Truth is stranger than fiction. It just happens to be the month of Halloween as I write about BODIES the Exhibition, an assembly of human specimens, preserved and dissected, on display at Atlantic Station.
Something about knowing these aren’t recreations — that they’re the real thing — makes it fascinating. We all have a loose idea of the human skeleton. You know you’re put together with organs, skin, muscle, blood vessels and bones. Maybe you paid attention in biology and know a little more.
But seeing is believing, and there’s nothing quite like seeing BODIES.
The exhibit is set up in a series of galleries. You can opt for a free audio guide if you want. There’s no photography allowed inside.
Like most museums, it’s look but don’t touch. But you can look really close. Many of the specimens are out in the open air, so you can look from all angles.
Each room has a different theme, from the musculoskeletal system to reproduction. In one display case, a limb is stripped down of everything except blood vessels, suspended in space in the same shape, looking almost like lace. In another, a human brain, pulled apart into different sections, shows the winding folding curves of the body’s command center.
And here’s what an MRI “sees” when it images the body.
Just like real bodies, these aren’t all perfect models.
You can see the effects of disease, of a bone being set wrong, of organs enlarged from overeating. And sure, we’ve all seen diagrams of blackened lungs, but when a specimen is standing in front of you with a full, lifesize — and formerly alive — lung that’s sooty and ash-gray, it’s compelling.
But even more intriguing are the full body specimens. Some are in athletic poses. Others have had a section removed to show exactly what’s inside down to the very core.
As you walk through the galleries, bits of trivia are posted on the walls. Some if it will surprise you:
- Your nerves transmit messages faster than 200 miles per hour.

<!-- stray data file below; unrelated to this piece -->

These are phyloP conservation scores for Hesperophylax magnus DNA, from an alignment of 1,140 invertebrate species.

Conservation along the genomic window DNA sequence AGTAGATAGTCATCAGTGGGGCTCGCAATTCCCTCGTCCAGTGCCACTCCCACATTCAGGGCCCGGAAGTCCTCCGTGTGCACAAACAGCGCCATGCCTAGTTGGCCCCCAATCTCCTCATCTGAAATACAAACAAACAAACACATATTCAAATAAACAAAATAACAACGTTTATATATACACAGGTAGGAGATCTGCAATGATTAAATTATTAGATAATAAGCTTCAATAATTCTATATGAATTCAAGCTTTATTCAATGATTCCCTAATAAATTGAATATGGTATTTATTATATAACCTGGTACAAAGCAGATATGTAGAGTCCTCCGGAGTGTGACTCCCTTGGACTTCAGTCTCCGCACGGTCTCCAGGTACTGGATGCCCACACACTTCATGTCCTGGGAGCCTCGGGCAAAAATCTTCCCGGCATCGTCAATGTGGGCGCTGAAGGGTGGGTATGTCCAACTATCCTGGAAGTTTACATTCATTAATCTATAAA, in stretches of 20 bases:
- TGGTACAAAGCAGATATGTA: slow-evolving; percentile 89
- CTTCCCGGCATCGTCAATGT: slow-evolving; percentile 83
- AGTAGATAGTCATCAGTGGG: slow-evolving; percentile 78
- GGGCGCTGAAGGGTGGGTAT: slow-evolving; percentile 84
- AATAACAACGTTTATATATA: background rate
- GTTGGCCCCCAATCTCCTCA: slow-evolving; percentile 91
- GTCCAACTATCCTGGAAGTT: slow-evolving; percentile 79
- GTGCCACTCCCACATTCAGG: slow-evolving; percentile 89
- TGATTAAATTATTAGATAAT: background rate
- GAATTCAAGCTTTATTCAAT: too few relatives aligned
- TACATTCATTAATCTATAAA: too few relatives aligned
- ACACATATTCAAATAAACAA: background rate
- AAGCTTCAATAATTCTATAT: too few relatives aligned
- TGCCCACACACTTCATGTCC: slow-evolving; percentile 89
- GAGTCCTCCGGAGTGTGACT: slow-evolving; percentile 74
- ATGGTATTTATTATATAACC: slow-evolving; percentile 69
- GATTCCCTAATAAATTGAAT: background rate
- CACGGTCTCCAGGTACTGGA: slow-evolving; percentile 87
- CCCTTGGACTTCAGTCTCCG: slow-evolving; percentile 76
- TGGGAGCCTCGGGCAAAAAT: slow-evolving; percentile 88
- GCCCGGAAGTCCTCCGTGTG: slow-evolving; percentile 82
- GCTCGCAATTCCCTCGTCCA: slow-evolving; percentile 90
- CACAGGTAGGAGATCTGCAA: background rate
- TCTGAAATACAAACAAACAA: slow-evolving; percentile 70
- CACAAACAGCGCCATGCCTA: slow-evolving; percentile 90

- If you stretched out the blood vessels in your body, they would wrap around the earth twice.
- You produce 12,000 gallons of urine over the course of your life.
- A liver weighs almost 3.5 pounds, making it the heaviest organ in the body.
- You’ll shed about 40 pounds of microscopic skin cells in your lifetime.
The goal of the exhibit is to bring this kind of practical knowledge, which used to be reserved for anatomy labs and med school, to the masses.
To date, over 20 million people have seen the exhibition. Atlanta residents and visitors are in luck; BODIES has a permanent home at Atlantic Station. The only other place to claim that honor is the Luxor casino in Las Vegas.
The bodies have been donated to science by Chinese men and women who died from natural causes. They’re preserved through a process called polymer preservation, which can last, quite literally, forever. It also keeps everything the same size and shape, down to the cell, as it was originally.
Apparently, it’s a pretty meticulous process, taking around a year to do a full body.
The exhibit is open daily with extended hours Friday and Saturday. Tickets are $16-$24, but they’re cheaper if you buy them online, and sometimes you can find a Groupon for extra savings.
It takes about two hours to walk through all the galleries. There’s no photography allowed. At the end, there’s a small shop with some fairly unique gift ideas, like kissing disease.
Make a day of it and grab dinner from one of the 20 restaurants in Atlantic Station. After seeing this unconventional exhibition, you’ll have plenty of food for conversation, too.